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Can intravenous vitamin C help critically ill COVID-19 patients? Sunnybrook's LOVIT trial aims to find out

April 23, 2020


A trial co-led by Sunnybrook is now enrolling septic COVID-19 patients to evaluate whether intravenous vitamin C could help improve their overall outcomes.

“Vitamin C doesn’t attack the virus itself, but it could form an important part of the supportive care we provide by helping with the body’s immune response,” says Dr. Neill Adhikari, a critical care physician at Sunnybrook Health Sciences Centre and co-principal investigator of the trial.

The LOVIT trial, which is examining whether high-dose intravenous vitamin C can lessen organ dysfunction in septic intensive care unit (ICU) patients, first began recruiting patients at 25 Canadian ICUs a year and a half ago, long before the emergence of COVID-19.

But when the World Health Organization (WHO) included vitamin C in its list of COVID-19 research priorities, Dr. Adhikari knew they could contribute to that research effort by making some minor modifications to the LOVIT trial.

“The study protocol didn’t specify that the sepsis could only be caused by bacteria, so it was relatively straightforward to expand the trial to patients with sepsis caused by a virus like COVID-19 as well,” says Dr. Adhikari.

The research group, which includes co-principal investigator Dr. François Lamontagne from Université de Sherbrooke, submitted a modification letter to the appropriate research ethics boards and Health Canada on March 15, receiving approval just three days later. One month later, 40 patients with confirmed or suspected COVID-19 have already been enrolled.

Additional funding to create a separate COVID-19 arm of the LOVIT trial was confirmed on April 16. That arm would include patients with COVID-19 who are hospitalized on a regular ward. Dr. Adhikari hopes to re-launch the trial with a larger pool of sites as part of REMAP-CAP, a global trial of multiple interventions for COVID-19 and for community-acquired pneumonia caused by other pathogens.

Why vitamin C?

Small doses of intravenous vitamin C are commonly given as a nutritional supplement to patients who are unable to eat. It can also be given in pill form to help promote wound healing.

“In sepsis, the theory is that high-dose intravenous vitamin C is an immunomodulator, acting as an antioxidant and a cofactor in the synthesis of noradrenaline, cortisol, and vasopressin, hormones that are crucial to maintain adequate vascular tone for organ perfusion,” says Dr. Adhikari.

These actions help the body react in a less dysfunctional way to an infection. Notably, humans cannot synthesize vitamin C, and levels in the blood are very low in patients with sepsis. Current treatment options for sepsis are focused on antimicrobials and supportive care, such as intravenous fluids, vasopressors, mechanical ventilation and renal replacement therapy.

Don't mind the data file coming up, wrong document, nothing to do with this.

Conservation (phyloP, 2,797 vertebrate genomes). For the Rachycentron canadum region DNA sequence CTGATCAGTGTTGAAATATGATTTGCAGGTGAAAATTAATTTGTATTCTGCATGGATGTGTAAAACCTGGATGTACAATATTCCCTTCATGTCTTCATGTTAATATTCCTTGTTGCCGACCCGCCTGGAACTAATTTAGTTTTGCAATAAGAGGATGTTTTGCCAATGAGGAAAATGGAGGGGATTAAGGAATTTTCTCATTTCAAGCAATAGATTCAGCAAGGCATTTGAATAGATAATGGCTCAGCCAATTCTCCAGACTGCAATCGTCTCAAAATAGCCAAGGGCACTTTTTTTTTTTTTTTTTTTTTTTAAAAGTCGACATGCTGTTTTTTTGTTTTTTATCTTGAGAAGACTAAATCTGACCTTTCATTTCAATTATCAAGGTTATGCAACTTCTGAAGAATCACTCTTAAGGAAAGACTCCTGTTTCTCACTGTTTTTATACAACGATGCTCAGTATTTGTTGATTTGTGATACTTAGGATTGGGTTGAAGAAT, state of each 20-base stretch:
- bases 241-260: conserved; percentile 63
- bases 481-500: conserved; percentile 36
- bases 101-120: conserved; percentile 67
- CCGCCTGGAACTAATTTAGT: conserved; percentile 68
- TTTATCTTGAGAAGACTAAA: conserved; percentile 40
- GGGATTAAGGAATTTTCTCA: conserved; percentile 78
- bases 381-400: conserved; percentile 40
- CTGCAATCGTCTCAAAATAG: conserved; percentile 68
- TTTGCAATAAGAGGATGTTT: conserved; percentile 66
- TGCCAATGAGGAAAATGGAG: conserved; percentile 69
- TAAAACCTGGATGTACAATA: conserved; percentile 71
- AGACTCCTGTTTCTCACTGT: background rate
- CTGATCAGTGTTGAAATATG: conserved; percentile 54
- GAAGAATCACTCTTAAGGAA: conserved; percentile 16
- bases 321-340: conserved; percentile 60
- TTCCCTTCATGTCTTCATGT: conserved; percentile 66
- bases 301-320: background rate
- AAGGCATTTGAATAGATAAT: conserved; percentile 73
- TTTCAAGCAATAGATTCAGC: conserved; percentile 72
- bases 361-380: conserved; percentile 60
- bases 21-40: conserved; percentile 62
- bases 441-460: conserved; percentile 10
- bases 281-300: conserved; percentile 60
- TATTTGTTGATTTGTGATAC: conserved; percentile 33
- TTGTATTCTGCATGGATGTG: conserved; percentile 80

Dr. Adhikari says interest in intravenous vitamin C took off about three years ago, when a non-randomized American study found that a combination of vitamin C, steroids and thiamine, also known as Vitamin B1, led to a dramatic drop in mortality among septic ICU patients.

Using larger doses of vitamin C, the LOVIT trial aims to determine whether vitamin C alone can improve patient outcomes.


While the original LOVIT trial will continue enrolling patients for another year or two, the COVID-19 arm of the trial is more flexible.

Unlike traditional trials, information from patients already participating in the study will also be used to help guide the allocation of new patients joining the study.

“The trial is designed in a way that if patients in the vitamin C arm are doing better than those not receiving vitamin C, then new patients entering the trial will be more likely to be randomized to the vitamin C arm. And, outcomes data will be examined frequently. If we find convincing and definitive evidence that vitamin C is helpful, harmful, or useless, then the trial will promptly stop so that these results can be disseminated,” says Dr. Adhikari.

Study findings could also be applied to future respiratory illness pandemics, he adds.

“Of course, we hope the pandemic ends sooner rather than later. But if it continues along for the next year, we’ll be well-positioned to share our findings to help guide care for those patients.”

Media contact:
Sybil Millar, Communications Advisor